And speaking of polarities, here is a paradox for you: the one component that all Jews around the world have in common is…. (I asked congregants)….
But our Torah is also the major component that separates us. Each of the Jewish denominations around our world interprets our Torah from a different perspective. Have you ever heard the phrase “70 panim la’Torah” the Torah has 70 facets?” The Talmud teaches us in Sanhedrin 34a about the concept of pluralistic interpretation; in other words, multiple interpretations of each verse of our Scripture can be correct — even if those interpretations contradict one another!
Orthodox Jews believe that the Torah came directly from God at Har Sinai, Mount Sinai. All we can do is try to understand it ; a task entrusted to the Ancient Rabbis or Our Sages, whom modern Jewish clergy often quote in our sermons.
The so-called “authentic” understanding of the Torah was condensed into “halachah,” Jewish law, and since God is the lawgiver through the Torah, then God’s literal words must be obeyed.
So while Orthodox Jews believe in a literal interpretation of God‘s decree at Mt. Sinai, Reform Jews believe the Torah is a creative expression; a divinely-inspired attempt to understand our world and our lives through experiences of God or godliness. While Torah is a sacred document, Reform Jews believe that the Torah is rooted in the past, written by human beings like you and me. We can even sometimes detect the historical circumstances under which certain sections were written.
We strive to continue the process of helping Judaism evolve by coming to our own interpretations and understandings of what it means to be a mensch; a good and decent human being.
Reform Jews also recognize that Jews in various places around the globe have developed various customs and understandings; again, proof for us that Judaism is not and never was monolithic, or unified.
We therefore do not feel superior to, or think we possess THE answer to “what it means to be a real Jew.‘“ We encourage everyone to ask questions and make their own decisions based on knowledge acquired through continuous education.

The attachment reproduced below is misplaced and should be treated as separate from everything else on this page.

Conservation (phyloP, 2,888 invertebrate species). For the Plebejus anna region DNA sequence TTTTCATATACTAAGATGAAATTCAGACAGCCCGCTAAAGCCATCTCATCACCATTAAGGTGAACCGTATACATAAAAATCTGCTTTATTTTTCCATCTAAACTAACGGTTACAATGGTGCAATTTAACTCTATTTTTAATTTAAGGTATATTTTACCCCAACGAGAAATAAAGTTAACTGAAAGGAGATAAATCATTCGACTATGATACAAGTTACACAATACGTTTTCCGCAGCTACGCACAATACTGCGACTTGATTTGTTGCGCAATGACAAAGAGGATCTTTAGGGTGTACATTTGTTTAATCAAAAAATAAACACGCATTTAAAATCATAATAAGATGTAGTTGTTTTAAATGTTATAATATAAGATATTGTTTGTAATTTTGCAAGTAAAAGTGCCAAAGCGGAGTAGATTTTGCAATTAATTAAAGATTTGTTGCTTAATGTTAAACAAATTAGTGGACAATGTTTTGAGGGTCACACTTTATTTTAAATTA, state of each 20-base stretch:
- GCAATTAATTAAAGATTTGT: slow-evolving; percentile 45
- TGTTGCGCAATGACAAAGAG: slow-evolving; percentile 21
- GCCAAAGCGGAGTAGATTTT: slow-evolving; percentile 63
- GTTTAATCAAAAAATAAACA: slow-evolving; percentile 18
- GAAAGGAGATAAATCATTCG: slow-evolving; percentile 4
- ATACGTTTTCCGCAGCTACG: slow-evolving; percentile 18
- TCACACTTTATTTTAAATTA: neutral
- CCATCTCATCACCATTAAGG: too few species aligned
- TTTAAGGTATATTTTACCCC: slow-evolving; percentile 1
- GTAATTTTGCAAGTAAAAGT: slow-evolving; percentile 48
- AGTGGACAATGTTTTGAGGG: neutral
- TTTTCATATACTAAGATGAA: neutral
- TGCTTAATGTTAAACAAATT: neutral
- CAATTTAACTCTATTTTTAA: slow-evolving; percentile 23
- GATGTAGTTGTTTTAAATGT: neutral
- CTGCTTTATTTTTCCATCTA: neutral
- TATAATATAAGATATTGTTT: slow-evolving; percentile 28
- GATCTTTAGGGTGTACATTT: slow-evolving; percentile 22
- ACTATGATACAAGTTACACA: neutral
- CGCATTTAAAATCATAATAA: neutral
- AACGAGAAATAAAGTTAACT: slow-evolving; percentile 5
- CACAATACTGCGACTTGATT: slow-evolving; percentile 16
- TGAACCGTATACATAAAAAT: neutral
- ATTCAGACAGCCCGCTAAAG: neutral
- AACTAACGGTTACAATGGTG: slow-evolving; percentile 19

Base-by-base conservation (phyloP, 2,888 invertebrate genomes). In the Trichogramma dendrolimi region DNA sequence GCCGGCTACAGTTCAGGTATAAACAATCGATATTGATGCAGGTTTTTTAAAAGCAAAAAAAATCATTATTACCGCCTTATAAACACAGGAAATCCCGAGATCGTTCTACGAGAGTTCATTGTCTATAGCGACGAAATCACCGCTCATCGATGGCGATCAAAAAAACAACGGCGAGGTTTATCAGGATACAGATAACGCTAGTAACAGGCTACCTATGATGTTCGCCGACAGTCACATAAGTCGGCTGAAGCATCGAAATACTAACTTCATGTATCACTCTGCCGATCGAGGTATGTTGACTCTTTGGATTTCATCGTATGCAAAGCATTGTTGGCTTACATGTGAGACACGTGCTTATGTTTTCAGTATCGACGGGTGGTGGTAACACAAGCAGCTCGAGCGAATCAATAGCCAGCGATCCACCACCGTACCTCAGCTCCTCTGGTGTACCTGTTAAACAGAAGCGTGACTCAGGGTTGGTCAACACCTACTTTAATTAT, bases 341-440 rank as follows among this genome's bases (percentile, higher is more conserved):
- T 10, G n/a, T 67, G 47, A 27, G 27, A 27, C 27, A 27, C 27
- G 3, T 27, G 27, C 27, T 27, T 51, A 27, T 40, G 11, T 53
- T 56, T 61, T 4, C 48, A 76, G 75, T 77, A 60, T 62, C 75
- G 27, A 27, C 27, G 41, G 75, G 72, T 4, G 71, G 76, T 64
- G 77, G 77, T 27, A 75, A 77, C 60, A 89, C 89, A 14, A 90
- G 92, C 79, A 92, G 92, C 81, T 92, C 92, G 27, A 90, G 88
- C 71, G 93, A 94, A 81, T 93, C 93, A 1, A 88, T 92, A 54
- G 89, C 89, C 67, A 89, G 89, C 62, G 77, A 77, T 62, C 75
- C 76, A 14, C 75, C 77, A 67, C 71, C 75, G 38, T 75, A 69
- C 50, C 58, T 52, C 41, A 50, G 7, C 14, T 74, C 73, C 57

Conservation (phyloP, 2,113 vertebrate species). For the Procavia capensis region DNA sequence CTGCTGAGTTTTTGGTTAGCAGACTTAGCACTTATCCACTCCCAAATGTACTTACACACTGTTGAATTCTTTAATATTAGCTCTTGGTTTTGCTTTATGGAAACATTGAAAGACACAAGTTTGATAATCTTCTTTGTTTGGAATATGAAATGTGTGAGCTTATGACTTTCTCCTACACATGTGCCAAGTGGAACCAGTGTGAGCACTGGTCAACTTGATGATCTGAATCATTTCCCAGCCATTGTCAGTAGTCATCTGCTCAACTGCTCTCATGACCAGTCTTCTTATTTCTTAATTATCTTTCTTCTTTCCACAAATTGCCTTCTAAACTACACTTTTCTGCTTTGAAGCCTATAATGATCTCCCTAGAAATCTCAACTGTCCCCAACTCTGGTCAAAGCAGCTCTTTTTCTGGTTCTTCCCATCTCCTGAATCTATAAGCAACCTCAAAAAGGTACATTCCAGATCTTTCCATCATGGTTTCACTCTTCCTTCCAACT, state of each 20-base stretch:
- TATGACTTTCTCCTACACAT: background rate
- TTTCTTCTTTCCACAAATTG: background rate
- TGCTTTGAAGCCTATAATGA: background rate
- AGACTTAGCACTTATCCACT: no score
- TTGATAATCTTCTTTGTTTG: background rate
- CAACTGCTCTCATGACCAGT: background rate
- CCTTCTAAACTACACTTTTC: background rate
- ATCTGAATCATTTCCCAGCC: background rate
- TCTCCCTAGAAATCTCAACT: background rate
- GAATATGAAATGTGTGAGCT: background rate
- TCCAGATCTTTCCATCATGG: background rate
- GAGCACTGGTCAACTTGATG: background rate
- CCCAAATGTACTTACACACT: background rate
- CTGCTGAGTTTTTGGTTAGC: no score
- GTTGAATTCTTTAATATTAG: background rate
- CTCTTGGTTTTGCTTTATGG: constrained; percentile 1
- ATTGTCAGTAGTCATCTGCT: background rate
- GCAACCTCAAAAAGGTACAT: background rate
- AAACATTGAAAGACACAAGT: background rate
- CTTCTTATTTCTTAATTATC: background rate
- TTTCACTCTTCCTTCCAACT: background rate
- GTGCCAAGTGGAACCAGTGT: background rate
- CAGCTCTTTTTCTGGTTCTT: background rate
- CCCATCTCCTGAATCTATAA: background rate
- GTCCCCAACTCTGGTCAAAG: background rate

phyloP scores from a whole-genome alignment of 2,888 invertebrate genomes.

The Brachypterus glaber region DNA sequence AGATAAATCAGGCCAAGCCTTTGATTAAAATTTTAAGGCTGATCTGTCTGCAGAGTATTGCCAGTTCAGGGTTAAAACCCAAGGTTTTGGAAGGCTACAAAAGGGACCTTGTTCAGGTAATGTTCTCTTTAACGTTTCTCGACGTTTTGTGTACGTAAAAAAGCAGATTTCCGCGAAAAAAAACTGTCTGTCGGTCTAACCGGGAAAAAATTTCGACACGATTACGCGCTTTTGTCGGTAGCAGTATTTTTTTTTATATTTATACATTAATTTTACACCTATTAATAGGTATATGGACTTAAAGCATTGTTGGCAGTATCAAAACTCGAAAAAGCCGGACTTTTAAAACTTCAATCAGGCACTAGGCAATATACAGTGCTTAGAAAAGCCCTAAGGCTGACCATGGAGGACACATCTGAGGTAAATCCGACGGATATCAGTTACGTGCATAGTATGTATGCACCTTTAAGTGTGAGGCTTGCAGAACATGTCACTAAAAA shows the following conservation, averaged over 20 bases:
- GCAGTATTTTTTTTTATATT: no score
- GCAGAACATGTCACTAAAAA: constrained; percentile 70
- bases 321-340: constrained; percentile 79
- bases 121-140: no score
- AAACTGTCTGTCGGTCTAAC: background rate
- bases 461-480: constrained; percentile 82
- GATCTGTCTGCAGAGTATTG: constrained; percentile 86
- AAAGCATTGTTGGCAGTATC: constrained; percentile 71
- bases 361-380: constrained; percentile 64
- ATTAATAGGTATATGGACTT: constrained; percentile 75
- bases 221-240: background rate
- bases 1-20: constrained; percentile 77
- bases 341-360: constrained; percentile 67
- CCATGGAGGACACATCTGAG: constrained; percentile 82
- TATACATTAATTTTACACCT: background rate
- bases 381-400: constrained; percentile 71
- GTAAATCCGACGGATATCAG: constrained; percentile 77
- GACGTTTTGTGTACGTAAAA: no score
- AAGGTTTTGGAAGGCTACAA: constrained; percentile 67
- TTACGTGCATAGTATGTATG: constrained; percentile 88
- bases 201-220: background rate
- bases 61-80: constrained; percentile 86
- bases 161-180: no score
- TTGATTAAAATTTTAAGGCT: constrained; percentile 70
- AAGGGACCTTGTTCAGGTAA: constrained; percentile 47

Toward the goal of continuous education here at Temple Beth Tikvah, we established a strong and diverse Ritual Committee. The committee carefully evaluated the possibility of replacing the outdated TBT Siddur with the Reform Movement’s official Siddur, Mishkan T’fila (I showed the book)
This magnificent book, which literally means a Dwelling Place for our prayers, entered full circulation for Reform congregations exactly ten years ago, in 2007.
Like others at Temple Beth Tikvah, when I was first introduced to this prayer book some eleven years ago, I had a hard time with the bulkiness, weight, and overall size of the book. Being accustomed to the previous Siddur, the smaller Gates of Prayer, I felt that I did not have enough strength in my arms to hold Mishkan T’fila! But like millions of other users, I got used to it over time.
I not only got USED to it, but this prayer book has become my own personal “soft pillow for shedding tears of joy, grief, anger, and inspiration” kind of prayer book. Mishkan T’fila includes so many inspirational readings from ancient to modern eras, that in an almost miraculous way I always find a blessing, prayer, contemporary
reading or traditional quote that makes me exclaim “wow!” It helps me to connect to that sacred, spiritual word-less and name-less space within my heart and soul.
“All beginnings are difficult,” taught the great Rabbi Ishmael of the Talmud. Change is challenging, and a change from something to which we have grown intimately accustomed can be quite unsettling.
Temple Beth Tikvah has been using its own Siddur for the past eighteen years. This book from the previous century gave our congregation comfort, and solace, and a sense of familiarity. But times have changed. We are well into a new century.
True to its recommendation for continuous education, Reform Judaism has grown, developed, and has been working diligently to incorporate lost traditions, while opening a wide door for modern spirituality, and yes, accessibility to Jewish mysticism as well.
There are those who look to a prayer book to reflect in its language and tone the lives we aspire to live. The words of prayer should uplift, inspire, sanctify, and elevate. But for others, confronted exclusively with a traditional Siddur, they feel that Siddurim, prayer books, are irrelevant; that they have nothing real, meaningful, or spiritual to offer.
As Rabbi Stuart Kelman, the Dean of the Gamliel Institute wrote, “Every generation needs to create its own prayer book to express, in its own idiom, its unique relationship with God.”
Siddur Mishkan Tefilah enables us to have both the ancient tradition and the modern idiom. The book is so bulky, because it reflects the efforts of clergy and laypeople dedicated to including more Hebrew, while meeting the needs of a diverse population. People want more expressions in English, in order to understand the meaning of the songs and prayers.